"Go where people sleep
& see if they are
travels with a nomad
by Anita Roddick
Last year I crossed the great
divide, travelling through rural areas of Louisiana, Mississippi, Alabama
and Georgia for my first look at extreme poverty in America. To be poor
anywhere is always hard, but poverty in America, in a land of such plenty,
seems harder, shocking in its incongruity.
Wealth can make people insensitive.
I've always promised myself I would never let that happen to me. Journeys
like this provide me with an antidote to comfort and complacency. They
help illuminate the current state of human affairs. But I needed the right
guide, someone who can take me straight to the heart of this forgotten
stratum of society.
found a guide in Jacob Holdt, a vagabond photographer. I heard about him
through a staff member at The Body Shop's U.S. head offices in Wake Forest.
Born in Denmark 40-odd years
ago, Jacob has spent the last 20 years roaming America, photographing
the rural black communities in Louisiana, Alabama, Mississippi and Georgia
where he made his first friends.
In the early 80s he began
to share these photographs with American university students, revealing
their country's other face to them. In addition to the slide presentations,
he also conducts three-hour workshops on racism. He has visited over 270
American campuses and continues to lecture all over the world.
A gentle force
I had never met Jacob before
this trip. I was scheduled to give a talk in New Orleans and Jacob was
journeying to meet the people he had spent time with over the last twenty
Together we visited shacks
and prisons cells in the forgotten underbelly of America. When we met,
the first thing I wanted to do was hand him a bottle of Brazil Nut Hair
Conditioner. His hair was as rough as straw and he had a long, plaited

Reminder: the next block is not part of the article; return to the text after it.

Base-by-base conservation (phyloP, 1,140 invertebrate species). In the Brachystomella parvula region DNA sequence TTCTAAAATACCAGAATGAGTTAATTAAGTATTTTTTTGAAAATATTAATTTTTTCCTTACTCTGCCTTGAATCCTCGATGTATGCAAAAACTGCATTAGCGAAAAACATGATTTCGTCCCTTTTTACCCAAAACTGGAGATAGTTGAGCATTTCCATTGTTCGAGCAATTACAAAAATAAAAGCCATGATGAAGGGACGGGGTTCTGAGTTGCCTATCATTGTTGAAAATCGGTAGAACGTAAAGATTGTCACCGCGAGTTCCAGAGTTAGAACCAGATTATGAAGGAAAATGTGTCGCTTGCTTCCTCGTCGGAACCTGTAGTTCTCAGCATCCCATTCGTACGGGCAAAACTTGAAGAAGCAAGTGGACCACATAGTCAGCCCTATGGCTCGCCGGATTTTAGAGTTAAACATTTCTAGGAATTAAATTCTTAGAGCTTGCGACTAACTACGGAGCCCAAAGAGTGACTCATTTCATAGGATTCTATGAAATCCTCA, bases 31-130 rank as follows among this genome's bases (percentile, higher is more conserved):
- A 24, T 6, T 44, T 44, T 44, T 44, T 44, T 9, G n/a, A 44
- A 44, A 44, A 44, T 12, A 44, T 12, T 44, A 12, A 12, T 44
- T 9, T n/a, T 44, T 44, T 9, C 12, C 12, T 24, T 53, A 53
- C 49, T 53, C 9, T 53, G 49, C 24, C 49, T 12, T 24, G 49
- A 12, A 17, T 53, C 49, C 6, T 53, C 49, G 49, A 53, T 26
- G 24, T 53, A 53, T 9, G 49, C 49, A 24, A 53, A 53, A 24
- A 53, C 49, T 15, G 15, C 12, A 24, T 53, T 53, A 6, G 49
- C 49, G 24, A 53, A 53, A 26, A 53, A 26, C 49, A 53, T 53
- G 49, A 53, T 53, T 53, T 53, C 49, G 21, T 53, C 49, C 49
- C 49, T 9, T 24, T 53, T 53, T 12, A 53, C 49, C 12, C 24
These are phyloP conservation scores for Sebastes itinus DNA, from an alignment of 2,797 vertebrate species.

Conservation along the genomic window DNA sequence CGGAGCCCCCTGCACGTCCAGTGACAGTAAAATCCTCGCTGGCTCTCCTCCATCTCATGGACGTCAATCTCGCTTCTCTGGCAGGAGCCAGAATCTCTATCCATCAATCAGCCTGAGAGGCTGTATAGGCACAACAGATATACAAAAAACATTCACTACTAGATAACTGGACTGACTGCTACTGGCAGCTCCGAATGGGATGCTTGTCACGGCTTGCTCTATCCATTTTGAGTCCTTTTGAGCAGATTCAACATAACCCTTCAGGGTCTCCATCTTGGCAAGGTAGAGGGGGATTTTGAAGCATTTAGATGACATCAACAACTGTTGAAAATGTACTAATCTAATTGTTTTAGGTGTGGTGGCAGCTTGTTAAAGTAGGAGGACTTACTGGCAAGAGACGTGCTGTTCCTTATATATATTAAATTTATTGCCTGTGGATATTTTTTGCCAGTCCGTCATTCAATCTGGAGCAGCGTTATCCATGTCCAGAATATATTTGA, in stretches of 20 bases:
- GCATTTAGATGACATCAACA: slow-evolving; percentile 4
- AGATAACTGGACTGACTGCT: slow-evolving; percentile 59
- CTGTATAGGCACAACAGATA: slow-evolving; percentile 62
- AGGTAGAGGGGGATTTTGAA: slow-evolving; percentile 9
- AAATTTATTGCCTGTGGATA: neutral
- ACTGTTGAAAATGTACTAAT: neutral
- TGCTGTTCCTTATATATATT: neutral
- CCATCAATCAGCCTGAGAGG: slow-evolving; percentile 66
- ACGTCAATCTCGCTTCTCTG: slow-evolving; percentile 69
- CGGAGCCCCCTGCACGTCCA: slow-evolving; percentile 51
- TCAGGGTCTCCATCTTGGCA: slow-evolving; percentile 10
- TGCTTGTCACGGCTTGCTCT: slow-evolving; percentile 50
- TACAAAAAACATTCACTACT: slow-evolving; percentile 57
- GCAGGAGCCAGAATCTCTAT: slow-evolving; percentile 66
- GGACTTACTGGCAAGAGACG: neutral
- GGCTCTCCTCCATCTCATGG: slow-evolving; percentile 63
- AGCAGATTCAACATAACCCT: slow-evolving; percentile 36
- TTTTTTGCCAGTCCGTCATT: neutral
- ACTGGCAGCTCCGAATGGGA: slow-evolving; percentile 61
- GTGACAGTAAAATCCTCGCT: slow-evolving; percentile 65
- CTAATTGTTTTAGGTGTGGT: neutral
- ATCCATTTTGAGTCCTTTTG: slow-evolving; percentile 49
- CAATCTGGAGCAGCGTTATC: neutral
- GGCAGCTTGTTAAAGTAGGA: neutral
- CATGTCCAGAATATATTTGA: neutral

beard which he rolled up when he went into the cities.
I quickly learned that Jacob's
personality was aggressively passive. If ever he was in adversarial situations,
he would gently talk his way out of things. Once, when every inch of our
truck was filled with wayfarers, itinerants and hitchhikers who would
normally strike fear in any of us -- Jacob never passed anyone by on the
highway - I studied how softly Jacob spoke and how intently he listened.
In our society, gentleness
is often viewed as ridiculous or insincere. Jacob showed me that nothing
is as powerful as gentleness or as persuasive as treating a person with
respect and kindness. This is how he has survived the hazards of the life
he has spent gathering the stories of the marginalized and the poor.
The power of hate
What I saw with Jacob astounded
me. I saw communities that had been excluded from society for generations.
They were sinking deeper and deeper into poverty and hopelessness under
the weight of structural racism. The hope for change, and the optimism
that I felt during the sixties when we campaigned for racial equality
had disappeared. The longer I travelled with Jacob, the more I started
to believe that there was no more hope.
I also saw the effects of
the incredible power of television -- how television is just like a pacifier
to the mind. A pale blue light flickered in the broken down shacks 24
hours a day. It seems that we have all become part of a media culture,
designed to perpetuate the myth that material wealth defines self-value
and self-worth. My insight is that racism and poverty cast the longest
shadows over America today.
While we travelled in the
truck Jacob and I talked long and hard about racism. I used to be convinced
that colour was not important in my relationships. I am constantly checking
myself: Do I understand the definition of racism? I think racial prejudice
is like a hair across your cheek -- you can't see it, you can't find it
- you just keep brushing at it with your fingers. It frightens me, and
never more than when I see the impact it has on peoples' lives.
Poverty shames us all
Poverty in the face of such
affluence is scandalous. If companies invested in communities in need,
families could work together and skills could be protected. I tried to
see if The Body Shop could set up a small-scale economic initiative within
the communities that we visited.
Although this particular initiative
failed, I believe more strongly now, more than ever, that we must continue
the fight for community-based businesses. It is these micro enterprises,
these informal networks out there which form a rag tag front line in the
worldwide struggle to end poverty.
The Body Shop magazine distributed
to stores and customers worldwide.
October 1995, Gobsmack